‘Always tired’: Woman’s horror diagnosis of breast implant illness

A woman has revealed how a strange set of symptoms led her to undergo life-changing surgery.

Faith Hobson decided to get breast implants in 2008 after breastfeeding her two children for 15 months each.

It would be a decision he would live to regret.

“I felt a bit worried about my body and there was a lot of talk in the media at the time about mummy transformations,” Ms Hobson told news.com.au.

“I thought ‘let’s bring my breasts back to their former glory’.”

He placed the implants and said there were no conversations at that time about the expiration of medical devices.

The mother of two has had the implants for a decade, during which time signs of deterioration began to appear and she began to notice a number of medical problems.

She was constantly tired. She had neck and shoulder pain, as well as numbness and tingling in her arms and face, which were examined by MRI with no results.

Ms Hobson had symptoms similar to thyroid dysfunction, such as sensitivity to cold, anxiety, memory problems and concentration problems.

“My family doctor was sending me to a neurologist for the possibility of developing multiple sclerosis, which was a little terrifying,” she said.

“I was experiencing numbness and tingling that came and went on my arms and I had a lot of pain in my neck and my inflammatory markers were also elevated. It wasn’t enough to say it was multiple sclerosis, but it wasn’t within the normal range.”

It wasn’t Mrs Hobson’s first serious health problem.

Two years earlier the Queensland woman was climbing Mount Coolum and was convinced she was going to die.

“I was full of shame and convinced I would have to go down the mountain by helicopter,” she said.

However, she was eventually diagnosed with atrial fibrillation, which is when someone has an irregular, often rapid, heart rate that causes poor blood flow.

He now recognizes this as the start of his health deteriorating. She happened to mention these experiences to a neighbor before seeing the neurologist.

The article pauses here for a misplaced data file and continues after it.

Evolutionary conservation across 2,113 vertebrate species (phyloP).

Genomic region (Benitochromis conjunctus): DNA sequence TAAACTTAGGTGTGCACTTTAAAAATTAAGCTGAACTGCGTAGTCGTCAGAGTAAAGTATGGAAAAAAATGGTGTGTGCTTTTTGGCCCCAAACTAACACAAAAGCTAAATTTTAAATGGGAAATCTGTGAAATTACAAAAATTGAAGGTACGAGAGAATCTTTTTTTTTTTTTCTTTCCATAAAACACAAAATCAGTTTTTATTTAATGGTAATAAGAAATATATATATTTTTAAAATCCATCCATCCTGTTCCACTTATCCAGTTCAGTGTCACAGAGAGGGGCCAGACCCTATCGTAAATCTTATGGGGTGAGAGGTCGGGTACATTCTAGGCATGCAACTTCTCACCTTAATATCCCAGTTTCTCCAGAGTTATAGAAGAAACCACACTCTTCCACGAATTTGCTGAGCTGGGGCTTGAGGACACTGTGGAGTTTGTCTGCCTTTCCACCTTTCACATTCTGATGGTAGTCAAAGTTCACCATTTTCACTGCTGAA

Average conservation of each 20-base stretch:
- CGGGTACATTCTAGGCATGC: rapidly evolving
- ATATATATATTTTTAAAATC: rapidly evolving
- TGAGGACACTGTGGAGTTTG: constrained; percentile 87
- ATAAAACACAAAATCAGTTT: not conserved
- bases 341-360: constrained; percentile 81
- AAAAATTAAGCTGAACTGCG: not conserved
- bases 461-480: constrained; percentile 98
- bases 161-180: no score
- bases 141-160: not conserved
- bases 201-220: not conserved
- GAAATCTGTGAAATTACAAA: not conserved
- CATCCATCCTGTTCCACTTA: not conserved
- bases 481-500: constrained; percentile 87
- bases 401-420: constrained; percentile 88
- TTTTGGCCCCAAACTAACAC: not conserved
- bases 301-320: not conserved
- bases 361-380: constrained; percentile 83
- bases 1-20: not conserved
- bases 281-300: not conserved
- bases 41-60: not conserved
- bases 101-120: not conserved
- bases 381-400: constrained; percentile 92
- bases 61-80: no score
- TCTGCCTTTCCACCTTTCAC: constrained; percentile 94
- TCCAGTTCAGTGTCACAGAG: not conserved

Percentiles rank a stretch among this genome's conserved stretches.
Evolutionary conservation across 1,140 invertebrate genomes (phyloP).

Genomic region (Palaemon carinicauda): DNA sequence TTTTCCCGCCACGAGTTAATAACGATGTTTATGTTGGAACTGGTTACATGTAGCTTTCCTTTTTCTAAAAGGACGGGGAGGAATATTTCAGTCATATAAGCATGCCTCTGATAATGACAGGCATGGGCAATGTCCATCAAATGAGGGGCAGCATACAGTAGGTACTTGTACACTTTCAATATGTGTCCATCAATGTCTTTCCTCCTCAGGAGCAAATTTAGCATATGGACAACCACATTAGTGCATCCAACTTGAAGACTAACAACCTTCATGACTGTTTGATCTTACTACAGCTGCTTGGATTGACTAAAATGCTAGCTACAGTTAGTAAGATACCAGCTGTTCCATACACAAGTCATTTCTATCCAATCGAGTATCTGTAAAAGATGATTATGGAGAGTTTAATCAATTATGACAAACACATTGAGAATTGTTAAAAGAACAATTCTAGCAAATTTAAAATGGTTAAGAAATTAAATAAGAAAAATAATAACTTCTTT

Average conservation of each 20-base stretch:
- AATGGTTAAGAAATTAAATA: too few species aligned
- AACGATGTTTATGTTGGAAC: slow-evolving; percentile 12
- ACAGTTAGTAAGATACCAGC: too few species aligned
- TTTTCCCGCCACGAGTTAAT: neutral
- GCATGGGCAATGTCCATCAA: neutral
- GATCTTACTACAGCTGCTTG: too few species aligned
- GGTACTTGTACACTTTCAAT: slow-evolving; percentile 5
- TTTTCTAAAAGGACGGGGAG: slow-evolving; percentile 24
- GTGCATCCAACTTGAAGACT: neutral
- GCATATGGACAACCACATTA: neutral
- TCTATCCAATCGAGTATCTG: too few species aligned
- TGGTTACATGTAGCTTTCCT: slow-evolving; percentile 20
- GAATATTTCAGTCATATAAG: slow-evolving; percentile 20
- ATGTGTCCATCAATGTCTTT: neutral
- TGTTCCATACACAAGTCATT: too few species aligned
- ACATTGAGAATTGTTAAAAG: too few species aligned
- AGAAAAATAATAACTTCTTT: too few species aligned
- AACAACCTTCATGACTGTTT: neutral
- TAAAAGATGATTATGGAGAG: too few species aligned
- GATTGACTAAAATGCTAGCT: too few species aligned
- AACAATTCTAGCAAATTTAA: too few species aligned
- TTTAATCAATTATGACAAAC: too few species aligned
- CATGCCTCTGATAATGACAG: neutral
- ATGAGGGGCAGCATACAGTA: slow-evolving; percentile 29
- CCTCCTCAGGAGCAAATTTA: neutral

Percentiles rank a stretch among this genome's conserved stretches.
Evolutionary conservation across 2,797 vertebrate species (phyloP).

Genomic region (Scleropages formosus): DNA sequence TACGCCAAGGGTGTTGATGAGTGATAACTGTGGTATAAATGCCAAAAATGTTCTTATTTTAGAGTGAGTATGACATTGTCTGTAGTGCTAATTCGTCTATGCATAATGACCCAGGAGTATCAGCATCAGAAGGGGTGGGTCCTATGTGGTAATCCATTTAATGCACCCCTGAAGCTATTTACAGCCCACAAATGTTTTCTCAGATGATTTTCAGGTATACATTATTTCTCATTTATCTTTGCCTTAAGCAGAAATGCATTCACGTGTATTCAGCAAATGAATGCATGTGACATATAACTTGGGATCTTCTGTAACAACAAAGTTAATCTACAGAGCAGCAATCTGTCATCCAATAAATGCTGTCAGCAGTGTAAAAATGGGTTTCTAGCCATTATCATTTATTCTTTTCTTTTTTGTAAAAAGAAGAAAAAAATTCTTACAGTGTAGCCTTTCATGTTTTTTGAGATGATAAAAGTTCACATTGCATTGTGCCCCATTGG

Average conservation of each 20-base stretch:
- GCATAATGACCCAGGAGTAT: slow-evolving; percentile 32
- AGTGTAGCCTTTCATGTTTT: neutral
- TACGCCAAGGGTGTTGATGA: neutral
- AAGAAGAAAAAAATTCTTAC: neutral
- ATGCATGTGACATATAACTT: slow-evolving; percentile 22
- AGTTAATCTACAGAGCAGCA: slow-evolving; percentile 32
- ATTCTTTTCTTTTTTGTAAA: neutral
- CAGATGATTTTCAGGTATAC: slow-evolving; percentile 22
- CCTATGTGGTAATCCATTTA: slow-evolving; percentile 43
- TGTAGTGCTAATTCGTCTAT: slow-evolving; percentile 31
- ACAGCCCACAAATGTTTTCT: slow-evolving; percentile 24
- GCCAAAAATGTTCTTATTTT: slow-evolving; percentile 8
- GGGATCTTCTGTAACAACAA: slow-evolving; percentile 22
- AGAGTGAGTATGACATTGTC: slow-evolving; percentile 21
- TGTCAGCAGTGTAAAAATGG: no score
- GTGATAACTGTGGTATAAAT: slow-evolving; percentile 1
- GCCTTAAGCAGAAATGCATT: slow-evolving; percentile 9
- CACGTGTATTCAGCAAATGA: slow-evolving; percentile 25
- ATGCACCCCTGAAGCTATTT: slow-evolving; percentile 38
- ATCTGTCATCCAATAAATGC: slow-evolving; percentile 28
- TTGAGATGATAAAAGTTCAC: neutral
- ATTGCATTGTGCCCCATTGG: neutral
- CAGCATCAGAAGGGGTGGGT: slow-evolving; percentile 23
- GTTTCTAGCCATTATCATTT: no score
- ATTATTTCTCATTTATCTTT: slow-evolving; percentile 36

“She asked me if I had implants and I said yes and she told me to look at this website and see if it’s right for me,” he said.

“Later, I was sitting on the couch with my husband and typed breast implant disease. It was a prolific list of symptoms and I realized I ticked so many boxes.

She turned to her husband and said she was convinced she had it.

Breast implant disease is a term used by women who wear breast implants and who identify and describe a variety of symptoms including chronic fatigue, pain and mental confusion to the development of autoimmune diseases.

BII is not currently recognized as an official medical diagnosis, but it is becoming increasingly recognized.

In recent months there have been a number of famous faces including Tori Spelling, Blac Chyna and Chrissy Teigen who have all had their implants removed.

Ms Hobson consulted her GP and said she wanted her implants removed, and the GP revealed she had another patient who believed her range of symptoms were related to her implants.

“She was willing to explore it, write that report and support me in that,” Ms Hobson said, revealing that when she eventually removed the implants in 2018, gel was discovered on the outside of the implant.

After Mrs Hobson’s implants were removed, her health improved dramatically. Her inflammatory markers have returned to normal. But it was the moment her son turned to her and asked if she was no longer tired that everything clicked for her.

“I remember every day saying I was so tired. I would sleep 12 hours and go to bed before the kids and still wake up exhausted,” she said.

“I was doing one 45 minute dance class a week and I was absolutely devastated. The tiredness was crazy. I didn’t realize how much those words came out of my mouth until my son asked me.

Now, five years have passed since her removal and Ms. Hobson is using her voice and experience to share her story and help others learn about possible health conditions associated with the implant.

Many women have contacted her to discuss their implants and have also been put in touch through friends to help them talk about them.

“As much as surgeons say we’re getting informed consent, I actually don’t believe that,” he said.

“I wonder if I was a 25-year-old girl with flat breasts and I wanted to get breast implants and if someone said to me, ‘you know, these things can really, really hurt you,’ would I change my mind?

“I don’t know because I’m not experiencing that journey but I just don’t think there’s adequate information about it.”

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